The project was born in 1995 when the self-exiled art director sat pondering the word "happiness". "Global corporate culture takes a word like 'happiness', or 'life'," he explains. "It then registers the word. 'Life' is registered - 'life' is theirs. Suddenly the word is no longer a noun or a descriptor as it was intended; now it has a little registered mark. Now, all of a sudden, it's the name of a product." Interrupting this process, Nerf's stickers have appeared in all "the little areas in people's lives", places such as ATMs, billboards and roadside posters.
Musing on the remarkable duration and visibility of his project, Nerf states that it may have something to do with the fact that people "love the idea that they can play a part in modifying at least one facet of a brand, or not even the brand, a statement, an icon". Proving that it is not solely commercial icons that can be subverted, Nerf's stickers made an appearance at the 1997 Johannesburg Biennale where they were randomly placed on artworks by numerous pranksters.
Mentioning the noisy shenanigans of the Sixties Situationists, Nerf comments that his work seeks to revive "the possibilities of interrupting people and getting them to think". One project that deftly achieved this was exhibited at this year's Klein Karoo Nasionale Kunstefees. Entitled Working with Tom, the piece is an arresting "analysis of prejudice". The project started out with a request by Nerf to a roadside beggar on the corner of 7th Ave and Jan Smuts in Rosebank. Tom was asked to photograph the motorists he solicited money from, using a camera disguised as beer tin.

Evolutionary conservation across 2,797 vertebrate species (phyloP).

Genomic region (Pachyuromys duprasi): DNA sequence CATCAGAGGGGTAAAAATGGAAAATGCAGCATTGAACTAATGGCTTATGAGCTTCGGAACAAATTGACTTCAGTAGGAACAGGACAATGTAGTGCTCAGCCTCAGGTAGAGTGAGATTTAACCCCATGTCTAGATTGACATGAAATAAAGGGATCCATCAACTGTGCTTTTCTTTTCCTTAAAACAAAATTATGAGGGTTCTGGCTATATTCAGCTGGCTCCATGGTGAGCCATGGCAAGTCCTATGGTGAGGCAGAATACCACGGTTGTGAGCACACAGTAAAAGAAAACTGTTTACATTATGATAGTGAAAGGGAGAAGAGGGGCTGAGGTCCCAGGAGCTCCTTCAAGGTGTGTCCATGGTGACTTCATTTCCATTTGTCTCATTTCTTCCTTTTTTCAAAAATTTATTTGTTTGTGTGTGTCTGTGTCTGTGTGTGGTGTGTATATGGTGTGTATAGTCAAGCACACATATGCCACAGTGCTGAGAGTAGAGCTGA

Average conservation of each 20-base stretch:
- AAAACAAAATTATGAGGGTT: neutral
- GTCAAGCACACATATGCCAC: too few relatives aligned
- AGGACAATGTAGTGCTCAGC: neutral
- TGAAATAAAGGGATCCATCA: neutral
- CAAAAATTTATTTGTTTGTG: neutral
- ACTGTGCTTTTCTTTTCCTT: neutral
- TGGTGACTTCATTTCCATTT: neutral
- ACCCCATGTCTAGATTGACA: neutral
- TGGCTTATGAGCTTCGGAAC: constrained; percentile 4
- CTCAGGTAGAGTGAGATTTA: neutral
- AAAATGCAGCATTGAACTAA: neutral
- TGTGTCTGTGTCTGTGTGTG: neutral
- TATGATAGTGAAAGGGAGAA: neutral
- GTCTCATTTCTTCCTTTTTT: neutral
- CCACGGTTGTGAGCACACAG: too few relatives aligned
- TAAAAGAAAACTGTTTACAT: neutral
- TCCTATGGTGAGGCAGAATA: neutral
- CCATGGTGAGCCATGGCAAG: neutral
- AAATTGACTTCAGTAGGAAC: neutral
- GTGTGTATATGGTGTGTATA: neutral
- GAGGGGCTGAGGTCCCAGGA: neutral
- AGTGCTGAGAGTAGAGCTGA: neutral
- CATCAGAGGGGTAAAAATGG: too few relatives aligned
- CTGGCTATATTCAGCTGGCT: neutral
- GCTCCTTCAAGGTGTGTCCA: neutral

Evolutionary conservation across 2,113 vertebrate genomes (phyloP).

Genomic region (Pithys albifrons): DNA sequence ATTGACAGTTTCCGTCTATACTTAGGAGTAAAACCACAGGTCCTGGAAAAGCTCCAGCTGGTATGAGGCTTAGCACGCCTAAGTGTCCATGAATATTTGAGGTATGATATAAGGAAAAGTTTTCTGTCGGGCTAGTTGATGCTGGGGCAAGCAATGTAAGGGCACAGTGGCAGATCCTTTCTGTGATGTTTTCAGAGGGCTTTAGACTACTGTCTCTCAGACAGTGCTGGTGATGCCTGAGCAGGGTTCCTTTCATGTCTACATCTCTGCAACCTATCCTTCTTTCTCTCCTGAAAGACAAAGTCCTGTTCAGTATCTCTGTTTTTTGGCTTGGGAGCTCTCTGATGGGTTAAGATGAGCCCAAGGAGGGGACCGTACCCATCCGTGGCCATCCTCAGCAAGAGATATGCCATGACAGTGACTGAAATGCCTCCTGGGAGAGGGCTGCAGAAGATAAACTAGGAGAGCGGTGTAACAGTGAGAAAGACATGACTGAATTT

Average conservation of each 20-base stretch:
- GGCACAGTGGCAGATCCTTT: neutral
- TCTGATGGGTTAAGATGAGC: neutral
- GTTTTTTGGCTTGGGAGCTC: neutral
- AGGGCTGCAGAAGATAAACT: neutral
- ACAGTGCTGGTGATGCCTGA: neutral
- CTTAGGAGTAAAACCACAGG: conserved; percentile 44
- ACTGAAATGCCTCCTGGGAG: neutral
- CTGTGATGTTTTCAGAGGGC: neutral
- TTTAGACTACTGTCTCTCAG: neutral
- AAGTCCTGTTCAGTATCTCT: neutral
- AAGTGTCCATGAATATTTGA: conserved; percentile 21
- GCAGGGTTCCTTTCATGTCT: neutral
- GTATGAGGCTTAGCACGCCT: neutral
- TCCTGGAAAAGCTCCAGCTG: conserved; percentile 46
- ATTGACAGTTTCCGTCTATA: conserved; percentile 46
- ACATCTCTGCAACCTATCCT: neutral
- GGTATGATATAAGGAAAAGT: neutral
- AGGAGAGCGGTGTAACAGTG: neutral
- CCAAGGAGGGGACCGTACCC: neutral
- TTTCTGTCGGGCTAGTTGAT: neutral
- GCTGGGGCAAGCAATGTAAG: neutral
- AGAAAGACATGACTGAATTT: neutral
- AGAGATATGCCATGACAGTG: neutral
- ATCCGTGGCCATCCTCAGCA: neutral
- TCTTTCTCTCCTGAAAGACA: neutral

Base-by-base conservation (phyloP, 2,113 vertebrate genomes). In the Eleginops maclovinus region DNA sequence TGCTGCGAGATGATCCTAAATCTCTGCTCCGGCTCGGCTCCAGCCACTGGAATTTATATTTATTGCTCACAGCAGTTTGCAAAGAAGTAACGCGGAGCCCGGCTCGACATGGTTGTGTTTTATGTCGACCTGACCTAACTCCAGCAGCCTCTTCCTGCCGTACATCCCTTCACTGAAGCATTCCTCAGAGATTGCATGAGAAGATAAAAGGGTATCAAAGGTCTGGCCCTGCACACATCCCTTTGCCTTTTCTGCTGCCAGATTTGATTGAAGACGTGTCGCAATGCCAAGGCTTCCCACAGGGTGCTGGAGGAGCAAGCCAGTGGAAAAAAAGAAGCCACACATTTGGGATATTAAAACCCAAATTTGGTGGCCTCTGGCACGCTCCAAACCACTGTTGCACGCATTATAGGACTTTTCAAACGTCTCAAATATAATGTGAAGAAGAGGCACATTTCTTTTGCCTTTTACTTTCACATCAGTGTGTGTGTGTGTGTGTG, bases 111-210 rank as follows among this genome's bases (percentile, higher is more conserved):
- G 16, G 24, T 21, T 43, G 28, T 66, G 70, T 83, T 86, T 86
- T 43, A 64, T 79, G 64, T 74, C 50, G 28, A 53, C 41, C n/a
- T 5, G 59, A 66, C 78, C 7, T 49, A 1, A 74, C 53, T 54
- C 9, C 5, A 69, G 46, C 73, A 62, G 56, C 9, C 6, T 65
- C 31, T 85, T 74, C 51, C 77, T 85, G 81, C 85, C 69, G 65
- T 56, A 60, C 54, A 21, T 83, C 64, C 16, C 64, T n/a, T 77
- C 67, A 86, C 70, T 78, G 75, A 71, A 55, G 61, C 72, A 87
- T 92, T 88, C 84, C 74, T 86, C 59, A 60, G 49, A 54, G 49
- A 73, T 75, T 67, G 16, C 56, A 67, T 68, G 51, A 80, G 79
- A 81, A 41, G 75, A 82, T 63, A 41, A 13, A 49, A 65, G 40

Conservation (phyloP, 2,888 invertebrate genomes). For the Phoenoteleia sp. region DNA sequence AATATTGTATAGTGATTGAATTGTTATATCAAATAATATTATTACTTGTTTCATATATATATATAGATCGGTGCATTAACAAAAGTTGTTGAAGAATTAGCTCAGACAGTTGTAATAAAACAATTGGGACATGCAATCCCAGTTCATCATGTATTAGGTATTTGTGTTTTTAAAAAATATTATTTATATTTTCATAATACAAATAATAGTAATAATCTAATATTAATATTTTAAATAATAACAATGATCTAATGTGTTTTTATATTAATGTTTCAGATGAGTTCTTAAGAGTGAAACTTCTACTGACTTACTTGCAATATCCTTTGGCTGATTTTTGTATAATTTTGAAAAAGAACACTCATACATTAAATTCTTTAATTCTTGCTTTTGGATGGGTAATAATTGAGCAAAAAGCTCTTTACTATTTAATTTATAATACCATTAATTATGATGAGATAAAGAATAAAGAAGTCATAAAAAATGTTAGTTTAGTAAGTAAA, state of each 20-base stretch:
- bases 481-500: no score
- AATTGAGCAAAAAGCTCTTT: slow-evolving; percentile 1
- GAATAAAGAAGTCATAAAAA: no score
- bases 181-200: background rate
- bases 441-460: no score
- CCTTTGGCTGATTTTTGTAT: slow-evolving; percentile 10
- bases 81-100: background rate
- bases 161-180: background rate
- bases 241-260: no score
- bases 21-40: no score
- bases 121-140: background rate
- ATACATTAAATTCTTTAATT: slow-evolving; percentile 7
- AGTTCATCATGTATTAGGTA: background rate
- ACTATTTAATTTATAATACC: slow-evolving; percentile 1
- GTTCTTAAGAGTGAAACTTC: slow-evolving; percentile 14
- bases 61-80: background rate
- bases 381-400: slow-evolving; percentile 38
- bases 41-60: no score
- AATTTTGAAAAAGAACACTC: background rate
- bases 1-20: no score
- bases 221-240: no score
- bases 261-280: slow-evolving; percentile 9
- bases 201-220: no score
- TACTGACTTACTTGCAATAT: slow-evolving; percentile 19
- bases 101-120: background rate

Says Nerf: "I enjoyed seeing how people's perceptions altered because it was a beer can and not a Coke can. Beer commercials constantly try recreating the happy times spent with alcohol, but as the picture [of Tom] shows this is a sad time, a homeless man with a beer can." Reflecting on the large-grain, pixelated images of the various motorists, Nerf says: "Maybe there is certain amount of honesty shown in terms of how people react to the alcohol."
Responding to the unquestionable commercial veneer which marks his work, Nerf says: "Rather than reject a lot of the influences the advertising industry has had on me, rather I embrace what I learnt in terms of communication systems, manipulation systems, propaganda." This approach has antecedents in the work of conceptual artist Hans Haacke. During the Seventies Haacke executed a series of fake advertisements in which he critiqued British Leyland's sale of Land Rovers to the apartheid government. A project piece entitled Stephen Hobbs in his Citi, a "subvertisement" that faithfully plagiarises VW South Africa's Citi Golf campaign, offers an amusing, yet socially accurate, update on Haacke's original broadside.